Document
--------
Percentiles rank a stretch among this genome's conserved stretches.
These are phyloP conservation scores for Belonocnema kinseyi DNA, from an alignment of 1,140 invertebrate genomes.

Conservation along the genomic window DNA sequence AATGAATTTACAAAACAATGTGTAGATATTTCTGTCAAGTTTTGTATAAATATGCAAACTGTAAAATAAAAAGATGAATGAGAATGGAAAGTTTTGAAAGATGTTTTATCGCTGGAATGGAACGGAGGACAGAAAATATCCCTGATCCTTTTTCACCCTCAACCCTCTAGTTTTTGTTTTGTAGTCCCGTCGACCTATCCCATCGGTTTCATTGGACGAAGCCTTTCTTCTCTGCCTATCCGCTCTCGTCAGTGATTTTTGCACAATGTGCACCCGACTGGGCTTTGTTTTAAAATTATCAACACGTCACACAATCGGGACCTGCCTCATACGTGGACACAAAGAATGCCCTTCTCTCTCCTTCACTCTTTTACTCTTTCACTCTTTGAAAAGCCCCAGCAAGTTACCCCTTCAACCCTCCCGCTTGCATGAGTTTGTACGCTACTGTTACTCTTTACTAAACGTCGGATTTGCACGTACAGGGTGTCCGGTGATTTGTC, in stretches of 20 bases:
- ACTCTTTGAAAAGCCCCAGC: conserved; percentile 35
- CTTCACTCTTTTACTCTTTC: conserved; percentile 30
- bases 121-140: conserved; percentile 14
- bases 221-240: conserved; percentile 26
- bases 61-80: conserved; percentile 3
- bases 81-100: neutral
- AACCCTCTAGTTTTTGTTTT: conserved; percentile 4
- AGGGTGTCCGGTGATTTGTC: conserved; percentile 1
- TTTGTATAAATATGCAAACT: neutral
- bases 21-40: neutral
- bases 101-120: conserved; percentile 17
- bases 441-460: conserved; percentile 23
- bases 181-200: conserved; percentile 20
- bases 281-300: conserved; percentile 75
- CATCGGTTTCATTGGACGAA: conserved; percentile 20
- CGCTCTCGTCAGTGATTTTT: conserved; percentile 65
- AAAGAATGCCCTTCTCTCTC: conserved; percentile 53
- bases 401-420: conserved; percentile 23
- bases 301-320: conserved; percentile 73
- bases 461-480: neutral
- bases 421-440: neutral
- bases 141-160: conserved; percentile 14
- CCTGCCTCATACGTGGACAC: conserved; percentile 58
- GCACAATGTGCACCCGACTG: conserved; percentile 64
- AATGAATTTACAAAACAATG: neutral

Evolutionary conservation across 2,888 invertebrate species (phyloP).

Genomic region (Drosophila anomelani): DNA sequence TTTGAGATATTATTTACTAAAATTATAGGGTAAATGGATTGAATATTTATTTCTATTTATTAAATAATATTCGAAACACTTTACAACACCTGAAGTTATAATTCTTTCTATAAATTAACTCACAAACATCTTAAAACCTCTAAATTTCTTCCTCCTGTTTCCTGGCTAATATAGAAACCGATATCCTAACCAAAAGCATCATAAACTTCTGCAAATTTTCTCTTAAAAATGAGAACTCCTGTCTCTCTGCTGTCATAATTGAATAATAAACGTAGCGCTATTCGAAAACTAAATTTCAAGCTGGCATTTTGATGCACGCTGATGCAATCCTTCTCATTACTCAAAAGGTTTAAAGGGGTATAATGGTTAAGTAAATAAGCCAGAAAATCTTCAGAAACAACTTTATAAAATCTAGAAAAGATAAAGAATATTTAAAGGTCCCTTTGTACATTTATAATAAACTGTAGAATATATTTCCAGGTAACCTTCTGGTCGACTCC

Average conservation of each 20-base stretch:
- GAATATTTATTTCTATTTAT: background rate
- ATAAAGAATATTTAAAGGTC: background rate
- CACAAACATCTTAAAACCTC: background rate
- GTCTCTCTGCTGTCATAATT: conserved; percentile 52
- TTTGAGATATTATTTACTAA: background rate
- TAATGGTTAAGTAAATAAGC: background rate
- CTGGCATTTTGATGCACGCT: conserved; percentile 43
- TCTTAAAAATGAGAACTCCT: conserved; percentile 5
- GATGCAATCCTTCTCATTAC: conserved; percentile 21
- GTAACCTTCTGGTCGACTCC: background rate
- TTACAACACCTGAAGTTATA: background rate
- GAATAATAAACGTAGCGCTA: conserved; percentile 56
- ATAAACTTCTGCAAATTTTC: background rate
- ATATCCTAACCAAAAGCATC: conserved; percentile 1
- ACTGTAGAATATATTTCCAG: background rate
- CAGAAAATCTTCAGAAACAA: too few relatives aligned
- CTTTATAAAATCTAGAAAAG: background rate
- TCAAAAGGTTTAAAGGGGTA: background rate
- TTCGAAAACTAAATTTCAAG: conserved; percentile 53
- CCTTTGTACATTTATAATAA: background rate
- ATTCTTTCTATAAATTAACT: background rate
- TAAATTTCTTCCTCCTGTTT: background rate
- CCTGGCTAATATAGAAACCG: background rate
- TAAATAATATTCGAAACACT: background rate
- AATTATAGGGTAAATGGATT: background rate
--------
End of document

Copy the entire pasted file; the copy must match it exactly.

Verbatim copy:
Percentiles rank a stretch among this genome's conserved stretches.
These are phyloP conservation scores for Belonocnema kinseyi DNA, from an alignment of 1,140 invertebrate genomes.

Conservation along the genomic window DNA sequence AATGAATTTACAAAACAATGTGTAGATATTTCTGTCAAGTTTTGTATAAATATGCAAACTGTAAAATAAAAAGATGAATGAGAATGGAAAGTTTTGAAAGATGTTTTATCGCTGGAATGGAACGGAGGACAGAAAATATCCCTGATCCTTTTTCACCCTCAACCCTCTAGTTTTTGTTTTGTAGTCCCGTCGACCTATCCCATCGGTTTCATTGGACGAAGCCTTTCTTCTCTGCCTATCCGCTCTCGTCAGTGATTTTTGCACAATGTGCACCCGACTGGGCTTTGTTTTAAAATTATCAACACGTCACACAATCGGGACCTGCCTCATACGTGGACACAAAGAATGCCCTTCTCTCTCCTTCACTCTTTTACTCTTTCACTCTTTGAAAAGCCCCAGCAAGTTACCCCTTCAACCCTCCCGCTTGCATGAGTTTGTACGCTACTGTTACTCTTTACTAAACGTCGGATTTGCACGTACAGGGTGTCCGGTGATTTGTC, in stretches of 20 bases:
- ACTCTTTGAAAAGCCCCAGC: conserved; percentile 35
- CTTCACTCTTTTACTCTTTC: conserved; percentile 30
- bases 121-140: conserved; percentile 14
- bases 221-240: conserved; percentile 26
- bases 61-80: conserved; percentile 3
- bases 81-100: neutral
- AACCCTCTAGTTTTTGTTTT: conserved; percentile 4
- AGGGTGTCCGGTGATTTGTC: conserved; percentile 1
- TTTGTATAAATATGCAAACT: neutral
- bases 21-40: neutral
- bases 101-120: conserved; percentile 17
- bases 441-460: conserved; percentile 23
- bases 181-200: conserved; percentile 20
- bases 281-300: conserved; percentile 75
- CATCGGTTTCATTGGACGAA: conserved; percentile 20
- CGCTCTCGTCAGTGATTTTT: conserved; percentile 65
- AAAGAATGCCCTTCTCTCTC: conserved; percentile 53
- bases 401-420: conserved; percentile 23
- bases 301-320: conserved; percentile 73
- bases 461-480: neutral
- bases 421-440: neutral
- bases 141-160: conserved; percentile 14
- CCTGCCTCATACGTGGACAC: conserved; percentile 58
- GCACAATGTGCACCCGACTG: conserved; percentile 64
- AATGAATTTACAAAACAATG: neutral

Evolutionary conservation across 2,888 invertebrate species (phyloP).

Genomic region (Drosophila anomelani): DNA sequence TTTGAGATATTATTTACTAAAATTATAGGGTAAATGGATTGAATATTTATTTCTATTTATTAAATAATATTCGAAACACTTTACAACACCTGAAGTTATAATTCTTTCTATAAATTAACTCACAAACATCTTAAAACCTCTAAATTTCTTCCTCCTGTTTCCTGGCTAATATAGAAACCGATATCCTAACCAAAAGCATCATAAACTTCTGCAAATTTTCTCTTAAAAATGAGAACTCCTGTCTCTCTGCTGTCATAATTGAATAATAAACGTAGCGCTATTCGAAAACTAAATTTCAAGCTGGCATTTTGATGCACGCTGATGCAATCCTTCTCATTACTCAAAAGGTTTAAAGGGGTATAATGGTTAAGTAAATAAGCCAGAAAATCTTCAGAAACAACTTTATAAAATCTAGAAAAGATAAAGAATATTTAAAGGTCCCTTTGTACATTTATAATAAACTGTAGAATATATTTCCAGGTAACCTTCTGGTCGACTCC

Average conservation of each 20-base stretch:
- GAATATTTATTTCTATTTAT: background rate
- ATAAAGAATATTTAAAGGTC: background rate
- CACAAACATCTTAAAACCTC: background rate
- GTCTCTCTGCTGTCATAATT: conserved; percentile 52
- TTTGAGATATTATTTACTAA: background rate
- TAATGGTTAAGTAAATAAGC: background rate
- CTGGCATTTTGATGCACGCT: conserved; percentile 43
- TCTTAAAAATGAGAACTCCT: conserved; percentile 5
- GATGCAATCCTTCTCATTAC: conserved; percentile 21
- GTAACCTTCTGGTCGACTCC: background rate
- TTACAACACCTGAAGTTATA: background rate
- GAATAATAAACGTAGCGCTA: conserved; percentile 56
- ATAAACTTCTGCAAATTTTC: background rate
- ATATCCTAACCAAAAGCATC: conserved; percentile 1
- ACTGTAGAATATATTTCCAG: background rate
- CAGAAAATCTTCAGAAACAA: too few relatives aligned
- CTTTATAAAATCTAGAAAAG: background rate
- TCAAAAGGTTTAAAGGGGTA: background rate
- TTCGAAAACTAAATTTCAAG: conserved; percentile 53
- CCTTTGTACATTTATAATAA: background rate
- ATTCTTTCTATAAATTAACT: background rate
- TAAATTTCTTCCTCCTGTTT: background rate
- CCTGGCTAATATAGAAACCG: background rate
- TAAATAATATTCGAAACACT: background rate
- AATTATAGGGTAAATGGATT: background rate